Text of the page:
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Challenge to Traditional Mathematics Curriculum

By Deborah Williams

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Researchers have uncovered one reason why American high school students may not perform as well as their global peers around the world.  The researchers, professor in the College of Education at the University of Missouri-Columbia, James Tarr, and professor emeritus, Doug Grouws, found “high school students in the United States achieve higher scores on a standardized mathematics test if they study from a curriculum known as integrated mathematics.”  An article on the Science Daily website reports that this finding was the result of their study of more than 3,000 high school students across the country.

Integrated mathematics is a combination of mathematics topics—algebra, geometry, and statistics, for example—into one course.  American high school mathematics courses typically include one yearlong course for each topic (e.g., Algebra I, Geometry, Algebra II, pre-Calculus, etc.).  Like students in many of the high-achieving countries who study math from a more integrated curriculum, Tarr and Grouws found that American high school “students who studied from an integrated mathematics program scored significantly higher on standardized tests administered to all participating students, after controlling for many teacher and student attributes.”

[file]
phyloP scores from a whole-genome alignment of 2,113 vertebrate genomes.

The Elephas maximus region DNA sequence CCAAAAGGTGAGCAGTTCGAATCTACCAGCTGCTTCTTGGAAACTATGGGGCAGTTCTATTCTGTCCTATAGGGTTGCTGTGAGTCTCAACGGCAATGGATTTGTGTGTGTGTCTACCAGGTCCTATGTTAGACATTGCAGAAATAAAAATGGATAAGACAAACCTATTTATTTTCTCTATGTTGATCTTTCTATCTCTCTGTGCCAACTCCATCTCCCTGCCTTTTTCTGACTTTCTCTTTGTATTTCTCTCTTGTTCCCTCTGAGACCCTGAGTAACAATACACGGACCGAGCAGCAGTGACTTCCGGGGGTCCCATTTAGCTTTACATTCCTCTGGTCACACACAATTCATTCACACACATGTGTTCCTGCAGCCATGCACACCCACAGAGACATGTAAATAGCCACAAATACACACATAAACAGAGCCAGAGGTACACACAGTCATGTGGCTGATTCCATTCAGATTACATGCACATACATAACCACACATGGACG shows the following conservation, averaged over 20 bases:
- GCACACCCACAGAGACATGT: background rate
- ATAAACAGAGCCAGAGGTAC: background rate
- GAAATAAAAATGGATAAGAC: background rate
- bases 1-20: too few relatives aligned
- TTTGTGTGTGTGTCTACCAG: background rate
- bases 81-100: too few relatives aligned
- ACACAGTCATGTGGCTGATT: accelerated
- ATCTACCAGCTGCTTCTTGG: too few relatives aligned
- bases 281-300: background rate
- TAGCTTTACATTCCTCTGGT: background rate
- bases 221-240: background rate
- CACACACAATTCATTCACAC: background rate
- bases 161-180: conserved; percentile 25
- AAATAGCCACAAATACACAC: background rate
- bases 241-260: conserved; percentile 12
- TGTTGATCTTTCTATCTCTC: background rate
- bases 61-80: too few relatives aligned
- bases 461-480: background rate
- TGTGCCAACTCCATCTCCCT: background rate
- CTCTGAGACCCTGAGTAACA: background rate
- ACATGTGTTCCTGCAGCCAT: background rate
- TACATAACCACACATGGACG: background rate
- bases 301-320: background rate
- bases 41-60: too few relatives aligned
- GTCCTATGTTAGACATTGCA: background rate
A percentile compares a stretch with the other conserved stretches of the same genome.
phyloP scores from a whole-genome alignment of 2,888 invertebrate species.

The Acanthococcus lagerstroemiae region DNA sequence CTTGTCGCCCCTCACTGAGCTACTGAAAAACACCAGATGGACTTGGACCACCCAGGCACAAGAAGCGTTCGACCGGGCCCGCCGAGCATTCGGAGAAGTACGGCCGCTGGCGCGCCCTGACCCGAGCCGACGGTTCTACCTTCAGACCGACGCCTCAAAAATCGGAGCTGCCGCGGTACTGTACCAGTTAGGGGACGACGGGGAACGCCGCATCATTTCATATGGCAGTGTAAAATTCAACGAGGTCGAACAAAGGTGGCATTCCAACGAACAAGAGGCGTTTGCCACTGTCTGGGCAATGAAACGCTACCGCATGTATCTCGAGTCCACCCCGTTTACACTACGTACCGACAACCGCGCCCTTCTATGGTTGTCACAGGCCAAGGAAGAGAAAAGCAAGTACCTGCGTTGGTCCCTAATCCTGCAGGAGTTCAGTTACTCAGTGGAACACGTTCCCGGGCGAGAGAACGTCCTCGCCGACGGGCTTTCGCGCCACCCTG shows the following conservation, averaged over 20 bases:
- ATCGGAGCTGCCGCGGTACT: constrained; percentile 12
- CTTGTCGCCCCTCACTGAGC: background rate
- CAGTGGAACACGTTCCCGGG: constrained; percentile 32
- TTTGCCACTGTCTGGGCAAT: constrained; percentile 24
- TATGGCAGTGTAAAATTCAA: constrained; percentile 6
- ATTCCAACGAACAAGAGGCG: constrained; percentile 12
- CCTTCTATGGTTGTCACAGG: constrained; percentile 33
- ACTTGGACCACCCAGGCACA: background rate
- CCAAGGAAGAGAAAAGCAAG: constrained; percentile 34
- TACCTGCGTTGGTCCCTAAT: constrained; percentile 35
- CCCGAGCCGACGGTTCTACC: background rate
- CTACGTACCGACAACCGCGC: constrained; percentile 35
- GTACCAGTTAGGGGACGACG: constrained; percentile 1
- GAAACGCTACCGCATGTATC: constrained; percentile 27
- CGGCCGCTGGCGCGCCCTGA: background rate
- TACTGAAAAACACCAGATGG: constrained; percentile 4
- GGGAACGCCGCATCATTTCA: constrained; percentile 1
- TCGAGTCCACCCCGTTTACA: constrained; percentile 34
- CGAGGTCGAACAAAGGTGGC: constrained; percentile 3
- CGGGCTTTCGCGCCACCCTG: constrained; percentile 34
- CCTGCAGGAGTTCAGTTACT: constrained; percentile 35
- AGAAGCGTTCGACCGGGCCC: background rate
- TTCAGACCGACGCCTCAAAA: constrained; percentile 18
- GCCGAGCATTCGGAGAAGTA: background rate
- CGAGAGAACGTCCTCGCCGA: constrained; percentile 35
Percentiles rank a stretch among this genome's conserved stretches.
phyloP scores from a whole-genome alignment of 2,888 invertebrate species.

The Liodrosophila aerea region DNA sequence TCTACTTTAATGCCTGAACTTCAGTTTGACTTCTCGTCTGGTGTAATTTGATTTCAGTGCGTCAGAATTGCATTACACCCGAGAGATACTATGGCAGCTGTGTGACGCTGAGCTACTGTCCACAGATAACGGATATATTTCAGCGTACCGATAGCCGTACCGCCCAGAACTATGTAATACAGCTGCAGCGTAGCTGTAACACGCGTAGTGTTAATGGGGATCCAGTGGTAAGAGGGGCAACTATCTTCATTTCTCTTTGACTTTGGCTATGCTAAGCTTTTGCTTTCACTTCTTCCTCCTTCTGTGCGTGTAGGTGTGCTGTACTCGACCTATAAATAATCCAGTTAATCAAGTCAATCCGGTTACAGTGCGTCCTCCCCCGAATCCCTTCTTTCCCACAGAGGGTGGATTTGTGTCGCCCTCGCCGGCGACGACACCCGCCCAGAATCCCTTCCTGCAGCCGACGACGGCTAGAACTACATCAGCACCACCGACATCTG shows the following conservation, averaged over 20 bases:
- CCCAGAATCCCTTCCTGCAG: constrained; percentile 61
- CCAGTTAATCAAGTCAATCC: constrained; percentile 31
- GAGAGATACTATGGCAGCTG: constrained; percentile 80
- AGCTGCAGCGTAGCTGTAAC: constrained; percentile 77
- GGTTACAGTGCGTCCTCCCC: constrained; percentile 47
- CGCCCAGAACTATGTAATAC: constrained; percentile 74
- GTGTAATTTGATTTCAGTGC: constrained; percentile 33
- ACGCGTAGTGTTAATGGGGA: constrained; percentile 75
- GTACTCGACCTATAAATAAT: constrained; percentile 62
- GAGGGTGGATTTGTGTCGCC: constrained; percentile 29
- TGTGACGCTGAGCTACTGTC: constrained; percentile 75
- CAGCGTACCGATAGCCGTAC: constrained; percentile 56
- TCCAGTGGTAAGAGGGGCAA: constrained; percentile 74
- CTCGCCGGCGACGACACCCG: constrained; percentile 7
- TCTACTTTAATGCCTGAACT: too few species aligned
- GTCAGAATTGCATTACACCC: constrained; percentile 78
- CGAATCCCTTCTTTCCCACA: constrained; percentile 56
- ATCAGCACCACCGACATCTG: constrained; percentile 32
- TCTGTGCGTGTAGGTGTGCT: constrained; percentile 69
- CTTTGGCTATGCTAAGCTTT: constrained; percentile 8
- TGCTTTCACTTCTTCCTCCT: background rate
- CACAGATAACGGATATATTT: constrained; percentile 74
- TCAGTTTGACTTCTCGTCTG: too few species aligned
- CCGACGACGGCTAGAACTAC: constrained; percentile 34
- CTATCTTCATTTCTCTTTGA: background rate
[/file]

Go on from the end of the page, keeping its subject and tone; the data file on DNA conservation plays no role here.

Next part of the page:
Tarr acknowledges that these findings challenge the traditional high school mathematics curriculum.  He asserts that those views simply are not supported when student performance is measured as it was in this three-year study of educational outcomes for students studying from different types of mathematics curricula.

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